Changes for the 2020 Tax Year

The 2020 tax season has arrived, and this year there are many changes taking place that may impact your tax return. The IRS has long wanted to capture the income from the gig economy, and the new 1099-NEC attempts to do that.

Contrary to belief, just because you are paid in cash does not mean tax-free money. You are generally required to pay taxes on all income from all sources in the United States. When you are paid more than $600 for a service, the payor must submit a Form 1099. While in the past payments to nonemployees were generally recorded on a 1099-MISC, for 2020 the 1099-NEC was introduced. Generally, you must report payments to independent contractors on Form 1099-NEC in Box 1.

Before 2020, nonemployee compensation was reported in box 7 of Form 1099-MISC. The IRS filing deadline for the 1099-NEC was moved from March 1 to February 1, whether filed online or by paper. The federal stimulus payments—both of them—issued in 2020 assisted many households and stimulated the economy. However, they also created many tax questions. The most important thing to know is that the money is not taxable.

Federal law regarding unemployment payments did not change for 2020. While millions of Americans applied for and collected unemployment during the pandemic, it is uncertain if they all elected to withhold some of their benefits. If the benefits were not withheld during the year, there might be quite a surprise when tax payments come due. You should have received a Form 1099-G showing unemployment benefits paid. Even if you do not, however, you are still expected to report that income.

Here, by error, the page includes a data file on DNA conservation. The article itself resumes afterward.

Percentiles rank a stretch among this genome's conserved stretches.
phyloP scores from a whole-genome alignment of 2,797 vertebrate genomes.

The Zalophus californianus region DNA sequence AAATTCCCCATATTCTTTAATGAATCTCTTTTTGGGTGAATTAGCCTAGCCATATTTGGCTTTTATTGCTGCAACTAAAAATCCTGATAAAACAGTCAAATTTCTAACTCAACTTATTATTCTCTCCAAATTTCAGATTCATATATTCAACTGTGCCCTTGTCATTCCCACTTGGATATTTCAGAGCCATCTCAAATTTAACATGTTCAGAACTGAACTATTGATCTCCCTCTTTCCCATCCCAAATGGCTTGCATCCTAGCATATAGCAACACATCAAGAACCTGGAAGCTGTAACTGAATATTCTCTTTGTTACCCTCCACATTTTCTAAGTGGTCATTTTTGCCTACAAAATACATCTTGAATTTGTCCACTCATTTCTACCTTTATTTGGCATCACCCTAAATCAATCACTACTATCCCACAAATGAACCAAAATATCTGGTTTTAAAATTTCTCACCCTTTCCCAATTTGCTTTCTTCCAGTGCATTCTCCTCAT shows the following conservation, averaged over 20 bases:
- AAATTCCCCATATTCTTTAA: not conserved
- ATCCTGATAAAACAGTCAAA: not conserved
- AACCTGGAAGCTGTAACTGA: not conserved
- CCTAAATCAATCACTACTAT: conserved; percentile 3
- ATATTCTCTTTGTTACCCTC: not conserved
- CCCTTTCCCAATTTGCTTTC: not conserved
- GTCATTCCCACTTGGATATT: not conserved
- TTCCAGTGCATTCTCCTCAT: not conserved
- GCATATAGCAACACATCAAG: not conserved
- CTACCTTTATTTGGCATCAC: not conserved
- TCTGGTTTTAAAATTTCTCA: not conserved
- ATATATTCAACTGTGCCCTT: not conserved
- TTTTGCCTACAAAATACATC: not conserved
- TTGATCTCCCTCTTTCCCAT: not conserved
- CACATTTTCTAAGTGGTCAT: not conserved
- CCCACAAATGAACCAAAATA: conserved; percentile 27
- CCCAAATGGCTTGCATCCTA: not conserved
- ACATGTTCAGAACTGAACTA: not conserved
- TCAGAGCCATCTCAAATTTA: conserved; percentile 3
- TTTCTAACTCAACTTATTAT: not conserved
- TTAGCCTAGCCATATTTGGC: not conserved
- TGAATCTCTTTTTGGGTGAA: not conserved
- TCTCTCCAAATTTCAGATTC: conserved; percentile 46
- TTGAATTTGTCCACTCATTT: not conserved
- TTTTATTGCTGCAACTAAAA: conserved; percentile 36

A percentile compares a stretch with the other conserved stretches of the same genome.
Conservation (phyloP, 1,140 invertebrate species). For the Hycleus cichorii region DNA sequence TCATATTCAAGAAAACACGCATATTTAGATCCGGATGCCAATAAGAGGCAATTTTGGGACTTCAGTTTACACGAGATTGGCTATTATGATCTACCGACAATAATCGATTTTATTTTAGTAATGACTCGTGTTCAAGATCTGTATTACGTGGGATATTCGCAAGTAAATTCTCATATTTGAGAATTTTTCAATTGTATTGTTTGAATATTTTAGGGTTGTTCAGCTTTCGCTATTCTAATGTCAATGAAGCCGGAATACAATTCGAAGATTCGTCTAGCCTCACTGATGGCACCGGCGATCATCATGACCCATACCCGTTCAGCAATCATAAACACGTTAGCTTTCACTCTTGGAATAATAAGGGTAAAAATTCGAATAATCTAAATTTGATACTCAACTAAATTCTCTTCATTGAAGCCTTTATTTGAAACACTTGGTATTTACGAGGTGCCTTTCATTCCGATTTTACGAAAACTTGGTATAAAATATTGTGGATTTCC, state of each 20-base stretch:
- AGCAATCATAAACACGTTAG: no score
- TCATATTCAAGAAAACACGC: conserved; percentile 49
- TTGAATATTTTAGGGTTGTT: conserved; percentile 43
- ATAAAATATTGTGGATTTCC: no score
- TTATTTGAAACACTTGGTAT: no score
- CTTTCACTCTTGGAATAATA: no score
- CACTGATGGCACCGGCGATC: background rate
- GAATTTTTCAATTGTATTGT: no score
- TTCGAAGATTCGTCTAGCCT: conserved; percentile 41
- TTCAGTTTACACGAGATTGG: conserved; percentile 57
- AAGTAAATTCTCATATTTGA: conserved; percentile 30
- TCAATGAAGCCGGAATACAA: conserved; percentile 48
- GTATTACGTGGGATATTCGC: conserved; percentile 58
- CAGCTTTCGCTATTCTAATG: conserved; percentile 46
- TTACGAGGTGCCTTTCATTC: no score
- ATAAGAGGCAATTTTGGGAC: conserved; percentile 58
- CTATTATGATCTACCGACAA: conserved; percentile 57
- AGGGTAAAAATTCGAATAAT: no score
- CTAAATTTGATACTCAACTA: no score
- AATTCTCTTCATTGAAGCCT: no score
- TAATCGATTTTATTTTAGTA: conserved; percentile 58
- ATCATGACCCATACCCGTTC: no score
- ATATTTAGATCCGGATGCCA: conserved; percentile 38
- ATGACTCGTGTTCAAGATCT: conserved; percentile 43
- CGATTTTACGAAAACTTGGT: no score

Remote work has become a big topic during the pandemic, and it too will affect the 2020 return season. If you are a full-time employee for a company—i.e., you receive a W-2 from your employer—expenses incurred while working from home are not tax-deductible. Additionally, if you worked remotely in a different state last year, your taxation at the state level could be different from previous years. Depending on the specifics, you may owe taxes in both the state where you worked remotely and the state where you were working before going remote.

These are a few of the new rules for 2020 that taxpayers should be aware of. To determine how these laws will affect your return, you should always consult with a tax professional. Everyone’s business and individual returns are unique, and there is no one-size-fits-all answer. Contact the attorneys at Flynn Giudici if you have any questions about your 2020 tax returns.